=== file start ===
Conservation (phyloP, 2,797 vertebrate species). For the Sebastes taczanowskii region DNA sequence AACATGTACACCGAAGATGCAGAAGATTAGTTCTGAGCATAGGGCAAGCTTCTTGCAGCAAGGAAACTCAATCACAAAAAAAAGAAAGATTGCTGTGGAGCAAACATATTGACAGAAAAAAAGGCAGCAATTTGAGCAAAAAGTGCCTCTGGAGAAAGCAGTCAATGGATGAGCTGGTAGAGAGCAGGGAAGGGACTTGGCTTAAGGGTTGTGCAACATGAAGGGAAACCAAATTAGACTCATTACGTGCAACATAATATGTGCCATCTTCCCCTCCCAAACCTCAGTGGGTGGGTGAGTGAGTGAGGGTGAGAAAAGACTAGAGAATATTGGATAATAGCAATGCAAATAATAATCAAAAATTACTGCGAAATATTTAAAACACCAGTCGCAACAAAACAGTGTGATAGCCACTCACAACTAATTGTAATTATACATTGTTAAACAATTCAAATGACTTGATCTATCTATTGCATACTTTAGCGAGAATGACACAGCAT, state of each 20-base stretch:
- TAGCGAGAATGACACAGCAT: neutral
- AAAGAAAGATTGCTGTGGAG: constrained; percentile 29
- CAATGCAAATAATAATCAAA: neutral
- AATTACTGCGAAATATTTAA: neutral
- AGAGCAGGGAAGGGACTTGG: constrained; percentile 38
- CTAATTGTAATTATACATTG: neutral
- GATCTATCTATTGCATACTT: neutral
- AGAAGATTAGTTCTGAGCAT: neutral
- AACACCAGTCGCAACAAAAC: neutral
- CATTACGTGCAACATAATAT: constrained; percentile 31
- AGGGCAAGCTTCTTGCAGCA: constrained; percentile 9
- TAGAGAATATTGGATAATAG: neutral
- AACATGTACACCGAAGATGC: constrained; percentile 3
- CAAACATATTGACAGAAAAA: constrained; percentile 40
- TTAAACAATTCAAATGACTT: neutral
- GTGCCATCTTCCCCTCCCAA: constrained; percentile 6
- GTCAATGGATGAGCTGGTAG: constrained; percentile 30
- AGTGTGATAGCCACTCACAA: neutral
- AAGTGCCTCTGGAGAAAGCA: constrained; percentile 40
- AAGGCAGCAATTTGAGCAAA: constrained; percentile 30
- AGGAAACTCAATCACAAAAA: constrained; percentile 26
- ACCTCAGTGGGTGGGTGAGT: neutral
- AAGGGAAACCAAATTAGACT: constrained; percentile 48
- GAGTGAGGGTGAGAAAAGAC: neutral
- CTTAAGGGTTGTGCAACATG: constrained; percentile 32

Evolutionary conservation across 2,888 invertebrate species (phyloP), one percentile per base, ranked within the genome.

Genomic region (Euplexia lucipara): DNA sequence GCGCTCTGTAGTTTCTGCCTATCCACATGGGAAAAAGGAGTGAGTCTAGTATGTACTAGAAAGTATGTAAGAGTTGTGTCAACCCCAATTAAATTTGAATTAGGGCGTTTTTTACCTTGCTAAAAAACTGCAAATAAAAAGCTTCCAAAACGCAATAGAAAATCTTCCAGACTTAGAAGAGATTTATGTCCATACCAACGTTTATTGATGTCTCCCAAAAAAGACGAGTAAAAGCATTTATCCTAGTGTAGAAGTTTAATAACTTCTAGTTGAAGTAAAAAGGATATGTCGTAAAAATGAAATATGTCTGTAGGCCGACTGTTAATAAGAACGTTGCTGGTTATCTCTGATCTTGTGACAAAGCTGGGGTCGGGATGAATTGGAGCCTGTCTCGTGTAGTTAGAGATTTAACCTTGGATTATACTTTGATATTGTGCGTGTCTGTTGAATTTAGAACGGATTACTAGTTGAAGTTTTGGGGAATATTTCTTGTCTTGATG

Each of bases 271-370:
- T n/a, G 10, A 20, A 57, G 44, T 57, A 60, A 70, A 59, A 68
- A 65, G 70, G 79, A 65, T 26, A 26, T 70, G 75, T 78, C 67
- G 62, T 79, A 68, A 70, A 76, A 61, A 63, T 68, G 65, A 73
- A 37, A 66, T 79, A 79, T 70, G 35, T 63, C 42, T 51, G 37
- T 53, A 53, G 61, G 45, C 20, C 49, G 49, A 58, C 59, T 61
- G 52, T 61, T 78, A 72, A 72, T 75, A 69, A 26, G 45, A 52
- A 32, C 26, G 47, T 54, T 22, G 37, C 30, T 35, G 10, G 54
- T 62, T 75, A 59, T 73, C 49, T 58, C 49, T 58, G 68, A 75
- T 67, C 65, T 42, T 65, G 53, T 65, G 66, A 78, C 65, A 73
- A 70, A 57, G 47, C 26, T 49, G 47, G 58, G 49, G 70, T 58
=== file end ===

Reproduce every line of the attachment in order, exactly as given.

Conservation (phyloP, 2,797 vertebrate species). For the Sebastes taczanowskii region DNA sequence AACATGTACACCGAAGATGCAGAAGATTAGTTCTGAGCATAGGGCAAGCTTCTTGCAGCAAGGAAACTCAATCACAAAAAAAAGAAAGATTGCTGTGGAGCAAACATATTGACAGAAAAAAAGGCAGCAATTTGAGCAAAAAGTGCCTCTGGAGAAAGCAGTCAATGGATGAGCTGGTAGAGAGCAGGGAAGGGACTTGGCTTAAGGGTTGTGCAACATGAAGGGAAACCAAATTAGACTCATTACGTGCAACATAATATGTGCCATCTTCCCCTCCCAAACCTCAGTGGGTGGGTGAGTGAGTGAGGGTGAGAAAAGACTAGAGAATATTGGATAATAGCAATGCAAATAATAATCAAAAATTACTGCGAAATATTTAAAACACCAGTCGCAACAAAACAGTGTGATAGCCACTCACAACTAATTGTAATTATACATTGTTAAACAATTCAAATGACTTGATCTATCTATTGCATACTTTAGCGAGAATGACACAGCAT, state of each 20-base stretch:
- TAGCGAGAATGACACAGCAT: neutral
- AAAGAAAGATTGCTGTGGAG: constrained; percentile 29
- CAATGCAAATAATAATCAAA: neutral
- AATTACTGCGAAATATTTAA: neutral
- AGAGCAGGGAAGGGACTTGG: constrained; percentile 38
- CTAATTGTAATTATACATTG: neutral
- GATCTATCTATTGCATACTT: neutral
- AGAAGATTAGTTCTGAGCAT: neutral
- AACACCAGTCGCAACAAAAC: neutral
- CATTACGTGCAACATAATAT: constrained; percentile 31
- AGGGCAAGCTTCTTGCAGCA: constrained; percentile 9
- TAGAGAATATTGGATAATAG: neutral
- AACATGTACACCGAAGATGC: constrained; percentile 3
- CAAACATATTGACAGAAAAA: constrained; percentile 40
- TTAAACAATTCAAATGACTT: neutral
- GTGCCATCTTCCCCTCCCAA: constrained; percentile 6
- GTCAATGGATGAGCTGGTAG: constrained; percentile 30
- AGTGTGATAGCCACTCACAA: neutral
- AAGTGCCTCTGGAGAAAGCA: constrained; percentile 40
- AAGGCAGCAATTTGAGCAAA: constrained; percentile 30
- AGGAAACTCAATCACAAAAA: constrained; percentile 26
- ACCTCAGTGGGTGGGTGAGT: neutral
- AAGGGAAACCAAATTAGACT: constrained; percentile 48
- GAGTGAGGGTGAGAAAAGAC: neutral
- CTTAAGGGTTGTGCAACATG: constrained; percentile 32

Evolutionary conservation across 2,888 invertebrate species (phyloP), one percentile per base, ranked within the genome.

Genomic region (Euplexia lucipara): DNA sequence GCGCTCTGTAGTTTCTGCCTATCCACATGGGAAAAAGGAGTGAGTCTAGTATGTACTAGAAAGTATGTAAGAGTTGTGTCAACCCCAATTAAATTTGAATTAGGGCGTTTTTTACCTTGCTAAAAAACTGCAAATAAAAAGCTTCCAAAACGCAATAGAAAATCTTCCAGACTTAGAAGAGATTTATGTCCATACCAACGTTTATTGATGTCTCCCAAAAAAGACGAGTAAAAGCATTTATCCTAGTGTAGAAGTTTAATAACTTCTAGTTGAAGTAAAAAGGATATGTCGTAAAAATGAAATATGTCTGTAGGCCGACTGTTAATAAGAACGTTGCTGGTTATCTCTGATCTTGTGACAAAGCTGGGGTCGGGATGAATTGGAGCCTGTCTCGTGTAGTTAGAGATTTAACCTTGGATTATACTTTGATATTGTGCGTGTCTGTTGAATTTAGAACGGATTACTAGTTGAAGTTTTGGGGAATATTTCTTGTCTTGATG

Each of bases 271-370:
- T n/a, G 10, A 20, A 57, G 44, T 57, A 60, A 70, A 59, A 68
- A 65, G 70, G 79, A 65, T 26, A 26, T 70, G 75, T 78, C 67
- G 62, T 79, A 68, A 70, A 76, A 61, A 63, T 68, G 65, A 73
- A 37, A 66, T 79, A 79, T 70, G 35, T 63, C 42, T 51, G 37
- T 53, A 53, G 61, G 45, C 20, C 49, G 49, A 58, C 59, T 61
- G 52, T 61, T 78, A 72, A 72, T 75, A 69, A 26, G 45, A 52
- A 32, C 26, G 47, T 54, T 22, G 37, C 30, T 35, G 10, G 54
- T 62, T 75, A 59, T 73, C 49, T 58, C 49, T 58, G 68, A 75
- T 67, C 65, T 42, T 65, G 53, T 65, G 66, A 78, C 65, A 73
- A 70, A 57, G 47, C 26, T 49, G 47, G 58, G 49, G 70, T 58